Surface engineering of non-platinum-based electrocatalysts for sustainable hydrogen production: Encapsulation, doping, and decoration approach

Tomsmith O. Unimuke, Idongesit J. Mbonu, Hitler Louis, Gideon E. Mathias, Ismail Hossain, Onyinye J. Ikenyirimba, Ikechukwu C. Nwobodo, Adedapo S. Adeyinka

Research output: Contribution to journalArticlepeer-review

Abstract

The hydrogen evolution reaction's electrocatalytic reduction of water to molecular hydrogen may one day provide a long-term sustainable source of energy. However, the use of precious platinum catalysts makes it difficult to commercialize. So far, all alternatives to platinum are based on non-precious metals and transition metals. Hence, tuning the catalytic activity of nanomaterials through surface engineering might offer significant advantages. Herein, we step-wisely modulate the surface of all carbon fullerene nanomaterial by encapsulation, doping and decoration with alkali and transition metals to produce a hybrid catalyst which demonstrated excellent hydrogen evolution activity with comparable Gibbs free energy with both experimentally developed and theoretically modelled electrocatalyst. The adsorption of H* intermediate on the doped and decorated metal sites has been investigated in comparison with the pristine C24 fullerene structure. The electronic properties, the density of state (PDOS), reaction-free energy (ΔG) and transition states have all been carefully considered at appropriate theoretical levels. The ΔG of hydrogen adsorption on H@IndecNidopMgencC24 was found to be closer to zero (0.0328 eV) because of the concomitant effect of the encapsulation, doping and decoration with transition metals thus, demonstrating the effectiveness of this approach to tuning catalytic activity. The encapsulated metal enhanced the catalyst surface's conductivity and electronic attributes, leading to improved HER activity. The catalytic HER was also found to follow the Volmer-Tafel pathways, resulting in a lower free energy barrier. Overall, this work demonstrates a simple structure-activity relationship between metallic effects and substrate engineering and could open new dimensions for the development of novel non-platinum-based electrocatalysts.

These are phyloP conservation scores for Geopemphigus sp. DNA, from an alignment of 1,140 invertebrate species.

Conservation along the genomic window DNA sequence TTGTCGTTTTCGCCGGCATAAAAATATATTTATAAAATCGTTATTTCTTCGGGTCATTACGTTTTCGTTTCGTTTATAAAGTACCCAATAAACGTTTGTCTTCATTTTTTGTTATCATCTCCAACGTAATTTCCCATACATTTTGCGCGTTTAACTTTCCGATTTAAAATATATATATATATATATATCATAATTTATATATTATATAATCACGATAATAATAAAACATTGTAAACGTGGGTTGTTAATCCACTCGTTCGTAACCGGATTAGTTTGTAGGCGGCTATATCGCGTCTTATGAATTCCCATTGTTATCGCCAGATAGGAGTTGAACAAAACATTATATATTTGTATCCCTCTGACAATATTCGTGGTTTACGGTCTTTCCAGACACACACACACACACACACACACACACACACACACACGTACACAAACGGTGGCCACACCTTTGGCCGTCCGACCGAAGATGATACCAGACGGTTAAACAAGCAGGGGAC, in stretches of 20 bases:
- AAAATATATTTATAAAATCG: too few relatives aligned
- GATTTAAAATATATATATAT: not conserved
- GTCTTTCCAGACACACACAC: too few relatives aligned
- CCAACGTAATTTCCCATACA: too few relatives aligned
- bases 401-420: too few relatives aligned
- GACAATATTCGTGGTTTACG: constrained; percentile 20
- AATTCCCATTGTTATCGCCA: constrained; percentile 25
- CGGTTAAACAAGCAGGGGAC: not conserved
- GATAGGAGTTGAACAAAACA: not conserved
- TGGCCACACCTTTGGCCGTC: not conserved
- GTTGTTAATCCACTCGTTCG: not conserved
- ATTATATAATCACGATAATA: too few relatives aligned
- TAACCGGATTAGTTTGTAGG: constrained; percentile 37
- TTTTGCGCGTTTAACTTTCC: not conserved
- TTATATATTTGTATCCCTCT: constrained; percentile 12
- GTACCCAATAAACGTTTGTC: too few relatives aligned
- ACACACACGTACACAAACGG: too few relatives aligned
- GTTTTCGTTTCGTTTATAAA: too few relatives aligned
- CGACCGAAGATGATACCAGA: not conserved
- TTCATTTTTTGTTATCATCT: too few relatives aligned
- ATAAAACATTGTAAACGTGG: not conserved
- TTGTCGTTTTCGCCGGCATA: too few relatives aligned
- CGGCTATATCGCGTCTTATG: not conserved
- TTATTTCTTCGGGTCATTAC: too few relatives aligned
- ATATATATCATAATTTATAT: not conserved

Original languageEnglish
Pages (from-to)597-612
Number of pages16
JournalInternational Journal of Hydrogen Energy
Volume51
DOIs
Publication statusPublished - 2 Jan 2024

Keywords

  • Carbon fullerene
  • DFT
  • Doping
  • Hydrogen evolution reaction
  • Transition metals

ASJC Scopus subject areas

  • Renewable Energy, Sustainability and the Environment
  • Fuel Technology
  • Condensed Matter Physics
  • Energy Engineering and Power Technology

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